Michael T. Astolfi: Designing Experience Through Interaction


Michael T. Astolfi, Digital Strategies Producer at Carnegie Corporation, is a game designer and developer who uses his background in psychology and history of developing engaging user experiences to explore new avenues through which Carnegie might communicate the work of its grantees. As the Corporation embarks on a process of updating its online presence, and expanding its digital footprint, Michael is also helping to design new pathways through which to interact with scholars, policymakers, and the public.

Michael’s educational background includes a BA in Evolutionary Psychology from Boston University and an MA in The Design and Psychology of Video Games from New York University.  In 2011 Michael and his design partner, fellow BU alum Aaron Rasmussen, co-developed BlindSide, an audio-only game for both sighted and visually impaired gamers. In addition to thousands of downloads, the game won the Most Innovative Award at the 2013 Games for Change Festival, which recognizes humanitarian and educational games with a social impact. The game has been the subject of dozens of online articles, from Gizmodo toThe New Yorker, and was recently featured on MSNBC’s What’s the Big Idea segment. Here he answers some questions about BlindSide and its social and educational value as a tool for experiential learning.

How does your background enhance Corporation communications and dissemination?

My knowledge of designing user experiences is an integral part of how we create innovative tools that showcase the valuable work of our grantees and program officers.  This includes projects such as identifying new techniques through which grantees can interact with one another around relevant topics, engaging online visitors with subject-specific interactive elements, and using analytic insights to entice even greater numbers to learn about our mission.  As the Corporation begins the process of overhauling its website, I will be focusing on making the online Carnegie experience as engaging and streamlined as possible.

How can interactive tools and games be useful to the Corporation’s work?

While video games are most frequently used for entertainment, games and interactive elements can be tapped to achieve meaningful goals.  The appeal of video games can be used to convince players to crush more in-game candy, but it can also be used to affect players in more productive ways. Games are a fantastic medium that can be used to explain complex ideas, solve practical problems, or communicate unique experiences. They can offer great educational opportunities when these strengths are properly leveraged. Through the experiences of navigating a complicated, challenging system, or being faced with the touch decisions others face every day, players gain a unique understanding of situations they might not otherwise encounter. The results can be transformative; memorable and affecting learning experiences that could be used to communicate the dangers of loose nukes or vividly present the labyrinthine process of becoming a citizen.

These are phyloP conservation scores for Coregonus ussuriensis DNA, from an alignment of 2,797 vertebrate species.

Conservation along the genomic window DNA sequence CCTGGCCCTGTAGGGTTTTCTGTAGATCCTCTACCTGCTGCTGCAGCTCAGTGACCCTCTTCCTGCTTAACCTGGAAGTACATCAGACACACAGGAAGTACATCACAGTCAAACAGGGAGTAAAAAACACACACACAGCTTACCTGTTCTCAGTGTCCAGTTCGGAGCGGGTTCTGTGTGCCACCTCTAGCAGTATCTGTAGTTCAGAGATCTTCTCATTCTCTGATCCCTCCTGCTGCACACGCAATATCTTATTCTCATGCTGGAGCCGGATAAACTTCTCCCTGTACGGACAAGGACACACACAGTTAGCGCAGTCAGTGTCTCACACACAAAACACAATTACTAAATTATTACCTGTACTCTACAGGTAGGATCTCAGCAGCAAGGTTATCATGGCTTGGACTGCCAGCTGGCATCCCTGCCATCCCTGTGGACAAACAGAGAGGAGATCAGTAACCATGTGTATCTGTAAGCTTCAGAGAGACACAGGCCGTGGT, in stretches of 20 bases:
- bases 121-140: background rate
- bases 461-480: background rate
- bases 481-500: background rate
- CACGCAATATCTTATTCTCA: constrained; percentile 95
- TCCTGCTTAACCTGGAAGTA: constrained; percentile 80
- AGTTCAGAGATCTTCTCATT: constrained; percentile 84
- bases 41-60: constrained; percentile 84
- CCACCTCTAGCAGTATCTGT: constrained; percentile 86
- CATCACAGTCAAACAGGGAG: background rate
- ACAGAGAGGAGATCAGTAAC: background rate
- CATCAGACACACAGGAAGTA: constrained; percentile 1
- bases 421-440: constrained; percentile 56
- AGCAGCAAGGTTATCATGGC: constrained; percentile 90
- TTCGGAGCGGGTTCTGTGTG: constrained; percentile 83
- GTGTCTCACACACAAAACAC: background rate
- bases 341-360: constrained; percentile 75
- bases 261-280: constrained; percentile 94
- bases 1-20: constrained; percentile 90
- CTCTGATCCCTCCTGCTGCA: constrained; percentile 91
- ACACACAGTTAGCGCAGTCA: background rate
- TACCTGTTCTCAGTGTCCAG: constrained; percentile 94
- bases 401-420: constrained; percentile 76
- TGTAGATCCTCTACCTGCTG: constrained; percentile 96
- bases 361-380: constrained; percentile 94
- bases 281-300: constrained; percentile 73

What is the game that you designed, Blindside?

BlindSide is an audio only adventure-horror game that uses stereo headphones and an iPhone to create a virtual world that players can hear but will never see. The game is a fully-immersive 3D audio adventure that creates the sensation of waking up blind in a world filled with deadly monsters.  Players wear headphones and hold an iPhone while turning in the real world. As they do so, their in-game character will rotate the same amount in the game world. To the player, it sounds as if the virtual world is rotating around them, as if they were actually in that virtual place. Players find their way by tapping their iPhone screen to move, while bumping into and sliding along objects in the virtual environment.

How did you come up with this idea?

The inspiration came from the real-life experience of the game’s co-creator, Aaron, who was temporarily blinded after a high school chemistry accident. We wanted BlindSide to convey the feeling of suddenly waking up sightless and having to navigate the world. The goal was to create a game that would be fully accessible to blind players, and at the same time would provide a unique challenge to sighted gamers. Making the gameplay an equivalent experience for both sighted and visually impaired players influenced design decisions throughout the project, including the absence of any kind of map, lack of visual feedback, and a simple, self-voicing menu.

How can games like this be used towards, in the words of Andrew Carnegie, “do[ing] real and permanent good?”

Right now increasing numbers of interactive tools and games are being developed, and are attracting the attention both of influencers in the philanthropy and foundation worlds, as well as in the artistic and indie game communities. It is my hope that these groups come to realize the power of games as tools of change. Ultimately, as the means of making games become more accessible, even greater numbers of individuals will have the opportunity to communicate their experiences, share their stories, and create meaningful change.